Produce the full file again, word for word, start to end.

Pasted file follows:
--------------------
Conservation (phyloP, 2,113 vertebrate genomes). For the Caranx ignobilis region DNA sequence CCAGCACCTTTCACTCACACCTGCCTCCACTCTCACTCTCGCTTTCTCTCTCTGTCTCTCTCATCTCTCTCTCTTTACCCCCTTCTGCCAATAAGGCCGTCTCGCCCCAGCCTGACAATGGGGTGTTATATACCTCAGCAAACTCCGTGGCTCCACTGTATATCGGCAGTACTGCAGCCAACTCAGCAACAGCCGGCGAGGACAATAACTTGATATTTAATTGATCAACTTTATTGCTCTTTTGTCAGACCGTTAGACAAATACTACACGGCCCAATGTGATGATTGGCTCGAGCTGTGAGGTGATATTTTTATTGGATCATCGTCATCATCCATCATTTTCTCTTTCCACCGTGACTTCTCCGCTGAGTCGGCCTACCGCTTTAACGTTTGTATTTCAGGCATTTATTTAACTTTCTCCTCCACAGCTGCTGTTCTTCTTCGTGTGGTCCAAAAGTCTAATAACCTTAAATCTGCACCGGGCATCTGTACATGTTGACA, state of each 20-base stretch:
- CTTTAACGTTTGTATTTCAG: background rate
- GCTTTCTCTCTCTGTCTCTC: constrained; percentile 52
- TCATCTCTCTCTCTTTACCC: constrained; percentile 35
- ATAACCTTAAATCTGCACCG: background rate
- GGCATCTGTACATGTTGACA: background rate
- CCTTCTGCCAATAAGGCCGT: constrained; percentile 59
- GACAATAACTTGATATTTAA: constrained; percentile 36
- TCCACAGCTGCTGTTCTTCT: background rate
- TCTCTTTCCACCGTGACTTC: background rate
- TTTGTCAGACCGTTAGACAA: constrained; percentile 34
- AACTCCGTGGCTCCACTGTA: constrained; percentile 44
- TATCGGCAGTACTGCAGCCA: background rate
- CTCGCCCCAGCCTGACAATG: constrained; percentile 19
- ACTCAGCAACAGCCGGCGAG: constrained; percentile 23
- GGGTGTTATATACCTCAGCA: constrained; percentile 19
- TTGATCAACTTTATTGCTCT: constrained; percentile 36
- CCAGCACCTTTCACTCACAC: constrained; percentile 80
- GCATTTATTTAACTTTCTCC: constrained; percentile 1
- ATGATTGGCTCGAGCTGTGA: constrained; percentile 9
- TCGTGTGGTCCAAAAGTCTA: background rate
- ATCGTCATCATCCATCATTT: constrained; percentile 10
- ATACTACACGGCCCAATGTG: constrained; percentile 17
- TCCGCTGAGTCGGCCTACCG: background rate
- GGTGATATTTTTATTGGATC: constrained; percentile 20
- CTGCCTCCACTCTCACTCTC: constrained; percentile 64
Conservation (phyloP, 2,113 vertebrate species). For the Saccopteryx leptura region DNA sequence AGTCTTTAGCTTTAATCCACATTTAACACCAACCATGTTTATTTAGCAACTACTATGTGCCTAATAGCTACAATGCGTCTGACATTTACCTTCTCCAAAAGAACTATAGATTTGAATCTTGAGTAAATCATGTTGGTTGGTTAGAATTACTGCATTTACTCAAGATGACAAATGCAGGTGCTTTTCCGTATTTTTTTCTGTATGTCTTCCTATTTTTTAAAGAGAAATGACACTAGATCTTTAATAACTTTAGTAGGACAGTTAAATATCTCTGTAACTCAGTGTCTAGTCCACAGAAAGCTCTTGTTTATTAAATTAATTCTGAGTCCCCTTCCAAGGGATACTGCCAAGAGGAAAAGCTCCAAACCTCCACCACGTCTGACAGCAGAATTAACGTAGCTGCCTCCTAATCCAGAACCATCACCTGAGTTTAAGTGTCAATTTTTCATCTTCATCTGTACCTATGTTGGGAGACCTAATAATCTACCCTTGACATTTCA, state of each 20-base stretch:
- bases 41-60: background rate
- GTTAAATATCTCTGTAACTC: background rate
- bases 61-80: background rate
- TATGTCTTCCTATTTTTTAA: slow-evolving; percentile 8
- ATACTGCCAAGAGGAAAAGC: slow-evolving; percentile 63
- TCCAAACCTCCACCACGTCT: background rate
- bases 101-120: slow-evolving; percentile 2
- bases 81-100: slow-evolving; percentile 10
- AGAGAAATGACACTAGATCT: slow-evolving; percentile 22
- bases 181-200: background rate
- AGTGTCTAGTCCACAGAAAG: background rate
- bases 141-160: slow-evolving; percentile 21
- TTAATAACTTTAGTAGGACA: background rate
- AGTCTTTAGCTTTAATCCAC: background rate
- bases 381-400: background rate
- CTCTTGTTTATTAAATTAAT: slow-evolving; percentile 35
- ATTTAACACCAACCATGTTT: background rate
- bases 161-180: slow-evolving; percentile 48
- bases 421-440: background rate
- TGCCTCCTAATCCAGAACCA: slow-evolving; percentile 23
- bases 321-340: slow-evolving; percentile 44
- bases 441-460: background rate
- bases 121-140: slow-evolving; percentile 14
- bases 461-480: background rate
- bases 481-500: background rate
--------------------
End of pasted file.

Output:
Conservation (phyloP, 2,113 vertebrate genomes). For the Caranx ignobilis region DNA sequence CCAGCACCTTTCACTCACACCTGCCTCCACTCTCACTCTCGCTTTCTCTCTCTGTCTCTCTCATCTCTCTCTCTTTACCCCCTTCTGCCAATAAGGCCGTCTCGCCCCAGCCTGACAATGGGGTGTTATATACCTCAGCAAACTCCGTGGCTCCACTGTATATCGGCAGTACTGCAGCCAACTCAGCAACAGCCGGCGAGGACAATAACTTGATATTTAATTGATCAACTTTATTGCTCTTTTGTCAGACCGTTAGACAAATACTACACGGCCCAATGTGATGATTGGCTCGAGCTGTGAGGTGATATTTTTATTGGATCATCGTCATCATCCATCATTTTCTCTTTCCACCGTGACTTCTCCGCTGAGTCGGCCTACCGCTTTAACGTTTGTATTTCAGGCATTTATTTAACTTTCTCCTCCACAGCTGCTGTTCTTCTTCGTGTGGTCCAAAAGTCTAATAACCTTAAATCTGCACCGGGCATCTGTACATGTTGACA, state of each 20-base stretch:
- CTTTAACGTTTGTATTTCAG: background rate
- GCTTTCTCTCTCTGTCTCTC: constrained; percentile 52
- TCATCTCTCTCTCTTTACCC: constrained; percentile 35
- ATAACCTTAAATCTGCACCG: background rate
- GGCATCTGTACATGTTGACA: background rate
- CCTTCTGCCAATAAGGCCGT: constrained; percentile 59
- GACAATAACTTGATATTTAA: constrained; percentile 36
- TCCACAGCTGCTGTTCTTCT: background rate
- TCTCTTTCCACCGTGACTTC: background rate
- TTTGTCAGACCGTTAGACAA: constrained; percentile 34
- AACTCCGTGGCTCCACTGTA: constrained; percentile 44
- TATCGGCAGTACTGCAGCCA: background rate
- CTCGCCCCAGCCTGACAATG: constrained; percentile 19
- ACTCAGCAACAGCCGGCGAG: constrained; percentile 23
- GGGTGTTATATACCTCAGCA: constrained; percentile 19
- TTGATCAACTTTATTGCTCT: constrained; percentile 36
- CCAGCACCTTTCACTCACAC: constrained; percentile 80
- GCATTTATTTAACTTTCTCC: constrained; percentile 1
- ATGATTGGCTCGAGCTGTGA: constrained; percentile 9
- TCGTGTGGTCCAAAAGTCTA: background rate
- ATCGTCATCATCCATCATTT: constrained; percentile 10
- ATACTACACGGCCCAATGTG: constrained; percentile 17
- TCCGCTGAGTCGGCCTACCG: background rate
- GGTGATATTTTTATTGGATC: constrained; percentile 20
- CTGCCTCCACTCTCACTCTC: constrained; percentile 64
Conservation (phyloP, 2,113 vertebrate species). For the Saccopteryx leptura region DNA sequence AGTCTTTAGCTTTAATCCACATTTAACACCAACCATGTTTATTTAGCAACTACTATGTGCCTAATAGCTACAATGCGTCTGACATTTACCTTCTCCAAAAGAACTATAGATTTGAATCTTGAGTAAATCATGTTGGTTGGTTAGAATTACTGCATTTACTCAAGATGACAAATGCAGGTGCTTTTCCGTATTTTTTTCTGTATGTCTTCCTATTTTTTAAAGAGAAATGACACTAGATCTTTAATAACTTTAGTAGGACAGTTAAATATCTCTGTAACTCAGTGTCTAGTCCACAGAAAGCTCTTGTTTATTAAATTAATTCTGAGTCCCCTTCCAAGGGATACTGCCAAGAGGAAAAGCTCCAAACCTCCACCACGTCTGACAGCAGAATTAACGTAGCTGCCTCCTAATCCAGAACCATCACCTGAGTTTAAGTGTCAATTTTTCATCTTCATCTGTACCTATGTTGGGAGACCTAATAATCTACCCTTGACATTTCA, state of each 20-base stretch:
- bases 41-60: background rate
- GTTAAATATCTCTGTAACTC: background rate
- bases 61-80: background rate
- TATGTCTTCCTATTTTTTAA: slow-evolving; percentile 8
- ATACTGCCAAGAGGAAAAGC: slow-evolving; percentile 63
- TCCAAACCTCCACCACGTCT: background rate
- bases 101-120: slow-evolving; percentile 2
- bases 81-100: slow-evolving; percentile 10
- AGAGAAATGACACTAGATCT: slow-evolving; percentile 22
- bases 181-200: background rate
- AGTGTCTAGTCCACAGAAAG: background rate
- bases 141-160: slow-evolving; percentile 21
- TTAATAACTTTAGTAGGACA: background rate
- AGTCTTTAGCTTTAATCCAC: background rate
- bases 381-400: background rate
- CTCTTGTTTATTAAATTAAT: slow-evolving; percentile 35
- ATTTAACACCAACCATGTTT: background rate
- bases 161-180: slow-evolving; percentile 48
- bases 421-440: background rate
- TGCCTCCTAATCCAGAACCA: slow-evolving; percentile 23
- bases 321-340: slow-evolving; percentile 44
- bases 441-460: background rate
- bases 121-140: slow-evolving; percentile 14
- bases 461-480: background rate
- bases 481-500: background rate